In a world where there is food available on almost every corner, vitamin deficiency is still a major factor of poor health in developed countries. While some say changes in our soil are to blame for nutrient deficiencies, there are many reasons why in a country where people eat too much, they still fall short nutritionally.


7 Most Common Nutrient Deficiencies

Nutrient deficiencies occur when your body does not absorb the necessary amount of a given nutrient. This is usually caused by poor intake (low-quality diet lacking in variety or a restrictive diet), certain diseases and conditions such as colon cancer or Chron’s disease, bariatric surgery, aging, and pregnancy. The amounts of each vitamin and mineral you need depend on your sex, age, activity level – even ethnicity and race can be factors.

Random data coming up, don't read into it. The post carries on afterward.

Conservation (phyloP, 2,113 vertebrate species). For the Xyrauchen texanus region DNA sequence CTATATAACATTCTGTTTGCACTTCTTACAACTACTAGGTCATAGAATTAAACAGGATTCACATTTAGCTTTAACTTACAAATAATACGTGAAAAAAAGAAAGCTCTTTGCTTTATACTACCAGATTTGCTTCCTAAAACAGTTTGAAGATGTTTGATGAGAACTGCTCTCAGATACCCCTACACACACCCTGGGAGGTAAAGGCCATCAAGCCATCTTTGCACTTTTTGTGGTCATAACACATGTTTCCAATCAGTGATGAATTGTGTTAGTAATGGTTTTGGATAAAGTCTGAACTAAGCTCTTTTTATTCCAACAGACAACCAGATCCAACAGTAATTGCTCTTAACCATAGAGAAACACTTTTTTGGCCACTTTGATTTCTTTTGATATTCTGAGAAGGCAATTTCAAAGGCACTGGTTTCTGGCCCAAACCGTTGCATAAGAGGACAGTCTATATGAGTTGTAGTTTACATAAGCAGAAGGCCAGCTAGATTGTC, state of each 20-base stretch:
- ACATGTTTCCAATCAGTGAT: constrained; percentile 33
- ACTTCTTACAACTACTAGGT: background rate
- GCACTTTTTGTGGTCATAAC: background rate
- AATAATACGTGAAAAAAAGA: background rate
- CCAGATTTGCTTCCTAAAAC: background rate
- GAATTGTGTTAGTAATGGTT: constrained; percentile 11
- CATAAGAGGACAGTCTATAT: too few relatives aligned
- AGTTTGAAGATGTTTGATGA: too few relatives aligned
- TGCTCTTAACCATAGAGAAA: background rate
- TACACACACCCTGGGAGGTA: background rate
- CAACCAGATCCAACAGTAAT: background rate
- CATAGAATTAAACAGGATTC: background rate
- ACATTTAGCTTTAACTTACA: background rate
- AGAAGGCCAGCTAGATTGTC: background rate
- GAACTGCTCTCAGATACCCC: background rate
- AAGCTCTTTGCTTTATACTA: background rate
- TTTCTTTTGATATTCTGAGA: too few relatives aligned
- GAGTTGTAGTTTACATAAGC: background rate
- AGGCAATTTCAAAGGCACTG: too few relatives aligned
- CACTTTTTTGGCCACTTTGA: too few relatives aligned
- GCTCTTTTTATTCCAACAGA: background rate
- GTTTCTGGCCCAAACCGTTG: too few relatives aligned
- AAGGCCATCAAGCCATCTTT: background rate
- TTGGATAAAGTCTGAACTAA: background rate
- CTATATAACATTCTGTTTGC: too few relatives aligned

Some of the most common nutrient deficiencies in North America are:



Vitamin A

Vitamin D



Vitamin B12


Vitamin B12

Also known as cobalamin, Vitamin B12 is a water-soluble vitamin responsible primarily for blood formation, brain, and nerve function. Our bodies cannot make B12, so we have to get it from our diets on a daily basis, and it needs the help of the protein intrinsic factor to be absorbed. It is found only in animal-based foods, with a few exceptions.  Neurological symptoms of Vitamin B12 deficiency may be irreversible, so early diagnoses is crucial.


Increased Risk Factors from B12 Deficiency

Cognitive Disorders

Studies link low B12 levels in the body to depression and the onset of dementia. Even scarier, research suggests that supplementing had no effect on reversing the damage for those already suffering from dementia.


Elevated Homocysteine Levels

Homocysteine is an amino acid created from the breakdown of protein. High levels of this amino acid is a risk factor for several diseases, including Alzheimer’s Disease, heart attack, and stroke.


Megaloblastic Anemia